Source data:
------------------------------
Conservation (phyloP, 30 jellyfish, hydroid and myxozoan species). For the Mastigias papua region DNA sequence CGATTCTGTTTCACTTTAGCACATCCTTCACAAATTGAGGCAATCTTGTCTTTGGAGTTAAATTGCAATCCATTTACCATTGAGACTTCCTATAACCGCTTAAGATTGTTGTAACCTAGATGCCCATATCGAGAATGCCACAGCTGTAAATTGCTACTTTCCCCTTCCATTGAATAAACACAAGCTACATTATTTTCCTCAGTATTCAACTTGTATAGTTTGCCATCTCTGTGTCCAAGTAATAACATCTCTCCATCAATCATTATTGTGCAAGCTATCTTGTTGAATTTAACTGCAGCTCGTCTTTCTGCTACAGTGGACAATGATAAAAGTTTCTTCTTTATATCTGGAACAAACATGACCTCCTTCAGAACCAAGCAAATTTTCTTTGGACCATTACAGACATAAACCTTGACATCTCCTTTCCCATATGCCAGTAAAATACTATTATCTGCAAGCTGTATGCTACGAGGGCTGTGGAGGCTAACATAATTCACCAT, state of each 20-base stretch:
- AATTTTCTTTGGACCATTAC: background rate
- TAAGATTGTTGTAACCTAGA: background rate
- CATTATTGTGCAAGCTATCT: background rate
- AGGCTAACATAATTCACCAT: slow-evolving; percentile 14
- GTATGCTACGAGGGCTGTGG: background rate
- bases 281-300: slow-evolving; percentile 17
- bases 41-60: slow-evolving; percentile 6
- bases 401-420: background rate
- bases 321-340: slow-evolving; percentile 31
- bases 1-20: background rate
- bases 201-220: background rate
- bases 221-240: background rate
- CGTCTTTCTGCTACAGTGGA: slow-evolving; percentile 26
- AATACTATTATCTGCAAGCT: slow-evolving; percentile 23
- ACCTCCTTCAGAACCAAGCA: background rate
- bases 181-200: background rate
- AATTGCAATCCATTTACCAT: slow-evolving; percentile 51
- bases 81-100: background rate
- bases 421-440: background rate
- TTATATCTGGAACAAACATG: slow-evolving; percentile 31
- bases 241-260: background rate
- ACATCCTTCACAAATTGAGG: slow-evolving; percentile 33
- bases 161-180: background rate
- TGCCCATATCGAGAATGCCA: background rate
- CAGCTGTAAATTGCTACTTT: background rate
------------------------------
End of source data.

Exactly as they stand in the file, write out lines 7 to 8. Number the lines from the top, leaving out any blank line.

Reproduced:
- bases 281-300: slow-evolving; percentile 17
- bases 41-60: slow-evolving; percentile 6